Turtle Trafficking Suspect Indicted for Assault of Wildlife Officer

Turtle Trafficking Suspect Indicted for Assault of Wildlife Officer

An individual suspected of trafficking red-eared slider turtles in Cincinnati and striking a state wildlife officer with his vehicle was recently indicted in Hamilton County by a grand jury, according to the Ohio Department of Natural Resources (ODNR) Division of Wildlife.

In July, State Wildlife Officer Brad Turner, assigned to Preble County, received a Turn-In-a-Poacher (TIP) report regarding turtles being sold in Cincinnati. Officer Turner and State Wildlife Officer Andrew Dowdell, assigned to Butler County, responded to the location. They found two men selling red-eared sliders without the required propagation permit.

During the encounter, one of the suspects, Alonso Oliver-Tucker, 37, of Philadelphia, PA, disobeyed an officer’s verbal commands and fled in his vehicle, striking Officer Turner as he accelerated. Officer Turner was treated at The Christ Hospital and released the same evening.

The Cincinnati Police Department filed three arrest warrants for Oliver-Tucker, who was arrested several days later in Pennsylvania. The suspect was recently indicted by a grand jury in Hamilton County on two felony counts: assault on a police officer and failure to comply with an order of a police officer.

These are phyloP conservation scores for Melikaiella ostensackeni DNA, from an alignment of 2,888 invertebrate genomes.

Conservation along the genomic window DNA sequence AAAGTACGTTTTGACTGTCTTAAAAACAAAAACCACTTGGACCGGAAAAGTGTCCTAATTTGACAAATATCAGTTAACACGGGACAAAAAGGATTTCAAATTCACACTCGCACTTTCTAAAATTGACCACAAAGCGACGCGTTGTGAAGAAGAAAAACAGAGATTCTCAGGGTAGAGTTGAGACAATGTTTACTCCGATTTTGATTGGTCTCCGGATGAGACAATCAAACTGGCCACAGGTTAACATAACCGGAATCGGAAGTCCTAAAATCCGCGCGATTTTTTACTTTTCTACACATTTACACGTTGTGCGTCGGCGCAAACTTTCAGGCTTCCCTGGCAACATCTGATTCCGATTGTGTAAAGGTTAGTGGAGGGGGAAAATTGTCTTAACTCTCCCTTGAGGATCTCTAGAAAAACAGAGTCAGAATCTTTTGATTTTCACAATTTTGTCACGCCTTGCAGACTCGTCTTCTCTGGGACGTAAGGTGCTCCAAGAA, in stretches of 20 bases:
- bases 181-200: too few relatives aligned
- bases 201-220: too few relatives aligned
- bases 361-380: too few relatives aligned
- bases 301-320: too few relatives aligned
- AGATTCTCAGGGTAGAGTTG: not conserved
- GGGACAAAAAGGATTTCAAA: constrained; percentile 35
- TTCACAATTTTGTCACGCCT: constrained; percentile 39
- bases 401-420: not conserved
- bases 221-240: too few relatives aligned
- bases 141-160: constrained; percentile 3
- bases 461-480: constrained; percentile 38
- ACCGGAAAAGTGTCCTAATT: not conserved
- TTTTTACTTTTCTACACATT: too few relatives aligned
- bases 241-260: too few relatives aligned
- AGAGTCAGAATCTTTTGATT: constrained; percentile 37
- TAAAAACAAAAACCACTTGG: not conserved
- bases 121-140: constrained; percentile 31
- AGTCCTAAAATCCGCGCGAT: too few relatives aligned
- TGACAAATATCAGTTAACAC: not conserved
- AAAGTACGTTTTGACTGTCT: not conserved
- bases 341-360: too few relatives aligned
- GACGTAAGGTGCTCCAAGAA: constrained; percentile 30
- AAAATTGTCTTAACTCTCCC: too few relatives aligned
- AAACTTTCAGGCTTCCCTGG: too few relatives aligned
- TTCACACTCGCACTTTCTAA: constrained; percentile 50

The officers seized more than 100 red-eared sliders. An investigation into wildlife violations for both suspects is pending. Potential wildlife violations include failure to obtain a propagation permit, failure to keep record of sales, failure to attach Passive Integrated Transponder (PIT) tags to turtles used in commercial sale, and deterrence of a wildlife officer.

The Division of Wildlife has received assistance in the proceedings of this case from the ODNR Division of Parks and Watercraft nature center at Hueston Woods State Park, as well as the Collaborative to Combat the Illegal Trade in Turtles.

Anyone can report a wildlife violation through the Turn-In-A-Poacher (TIP) program. Wildlife violations can be reported anonymously by calling 800-POACHER (762-2437).

The mission of the Division of Wildlife is to conserve and improve fish and wildlife resources and their habitats for sustainable use and appreciation by all. Visit to find out more.

ODNR ensures a balance between wise use and protection of our natural resources for the benefit of all. Visit the ODNR website at

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